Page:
Jimmie DeRamus’s show gets millions of viewers. It’s an undeniable success. And good for him and good for all of us who believe that our community is filled with secret treasures and amazing tall-tales. The Town Talk’s headline: “Cenla’s 15 Minutes.” And here’s the message they’re sending: We are losers. Any positive attention our region receives is fleeting and ephemeral and probably undeserved. Andy Warhol was right about everybody getting fifteen minutes. It happens, and then it’s over. And in the meantime, no one is booking rooms at the Holiday Inn Express, so what good is it anyway?
Coming soon to MTV..Redneck Vampires!
Oh and one more comment. The majority of the film crew was actually hired locally..Damn..did I just actually say that the show brought income to this little backwater river town? Shame on me!!
Amen Alex. I personally know several local people who have been hired to work on these (and other) productions.
I would guess that the tone of this story was something decided long before the first interview, and that Jodi found herself having to awkwardly shoehorn everything she got into this narrative. I’ve worked as a reporter, and I know how that goes. Sometimes you get oddly leading story leads, but find out the opposite is true and/or irrelevant, but still work it to the original pitch anyway. Sometimes it’s the writer trying to appease editors. Other times it’s editors trying to appease whatever agenda has been set.
Another theory: The Town Talk is a Gannett paper. Gannett (who I worked for for four years) is notorious for launching special initiatives regarding its reporting. “Watchdog,” “enterprise” and “local local,” are a few examples. They come from on high, and editors find themselves having to match stories with these ever-changing and shifting categories so they can satisfy corporate demands. So what might have been a celebratory piece about the impact of Cajun Pawn Stars has to be tweaked to fit the mold.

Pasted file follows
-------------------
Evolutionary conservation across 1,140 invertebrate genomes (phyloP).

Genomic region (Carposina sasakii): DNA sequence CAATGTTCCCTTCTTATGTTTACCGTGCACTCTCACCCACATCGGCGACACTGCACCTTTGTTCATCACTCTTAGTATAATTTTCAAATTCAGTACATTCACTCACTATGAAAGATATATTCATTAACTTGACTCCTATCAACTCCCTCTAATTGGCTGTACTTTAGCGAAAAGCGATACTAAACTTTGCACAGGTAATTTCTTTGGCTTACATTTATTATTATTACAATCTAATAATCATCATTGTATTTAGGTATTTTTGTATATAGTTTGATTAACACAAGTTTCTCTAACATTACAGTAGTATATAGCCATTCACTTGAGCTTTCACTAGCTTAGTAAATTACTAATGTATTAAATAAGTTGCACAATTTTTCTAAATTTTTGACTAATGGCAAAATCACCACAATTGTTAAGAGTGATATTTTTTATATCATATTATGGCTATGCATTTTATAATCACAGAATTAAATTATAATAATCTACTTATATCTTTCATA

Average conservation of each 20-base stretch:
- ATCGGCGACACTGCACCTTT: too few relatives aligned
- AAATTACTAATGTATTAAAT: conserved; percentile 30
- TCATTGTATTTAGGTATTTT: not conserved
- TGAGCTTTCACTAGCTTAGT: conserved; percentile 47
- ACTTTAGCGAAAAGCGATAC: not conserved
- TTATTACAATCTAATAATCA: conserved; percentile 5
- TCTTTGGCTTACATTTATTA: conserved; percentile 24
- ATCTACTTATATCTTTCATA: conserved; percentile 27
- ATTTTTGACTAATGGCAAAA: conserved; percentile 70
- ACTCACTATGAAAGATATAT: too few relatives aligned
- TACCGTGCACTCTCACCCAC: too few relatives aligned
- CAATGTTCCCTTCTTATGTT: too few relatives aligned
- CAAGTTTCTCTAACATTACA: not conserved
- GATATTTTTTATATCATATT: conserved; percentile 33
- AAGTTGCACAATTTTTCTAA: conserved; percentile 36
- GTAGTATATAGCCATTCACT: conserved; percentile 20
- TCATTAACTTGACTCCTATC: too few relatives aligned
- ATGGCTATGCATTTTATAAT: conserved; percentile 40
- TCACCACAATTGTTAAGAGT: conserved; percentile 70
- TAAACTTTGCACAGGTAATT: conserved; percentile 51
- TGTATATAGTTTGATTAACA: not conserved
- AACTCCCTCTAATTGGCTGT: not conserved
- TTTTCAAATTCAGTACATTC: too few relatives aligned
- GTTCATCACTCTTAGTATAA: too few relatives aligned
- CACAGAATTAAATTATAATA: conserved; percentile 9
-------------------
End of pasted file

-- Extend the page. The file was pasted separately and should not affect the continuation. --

Third theory: The copy editors writing the headlines for the print edition and the website are probably two different people. When I was a copy editor for Gannett, we were trained to write different headlines for each outlet because of space constraints, reading habits, etc. It makes sense, but it also means two people reading the story can emphasize completely different aspects. And headlines and subheds, as you know, are powerful tools in shaping the reader’s immediate impressions.
Thank you Lamar for keeping our community positive. We feel exactly the same way. We are working hard to put Alexandria on the map by producing a show that is educational, fun and clean. It is time for Alexandria and surrounding communities to shine. We have been overlooked too long. We want to thank you for your support and the hundreds of people that it takes to produce this show. It takes the entire community pulling together to make it work. Once again thank you for your support.
Jimmie and Peggy DeRamus
Jimmie and Peggy–
I thank both of you and your whole team. My father always loved your store. You probably know better than I do, but I am fairly certain he purchased more than one amazing guitar from you, which, by the way, were passed down to my brother (who still plays them).
I don’t know why The Town Talk decided to take this angle, but I know they don’t speak for most of us. It’s a good TV show; it’s interesting and informative, and it’s quirky and funny at the same time.
I TIVO’d all of the first season, and I look forward to the next one. Many of us in Central Louisiana have always known the folks at Silver Dollar are interesting characters with interesting stories to tell and interesting things for sale. I think it’s awesome that you are now sharing your stories and your store with the rest of the country, and I’m not surprised at all that millions of people have tuned in. And for what it’s worth, you guys have already lasted for way, way more than “fifteen minutes.”
Keep up the good work. And interview that Dale Genius character more often. He’s a cool cat and, I think, one of the country’s best experts in Civil War artifacts. 🙂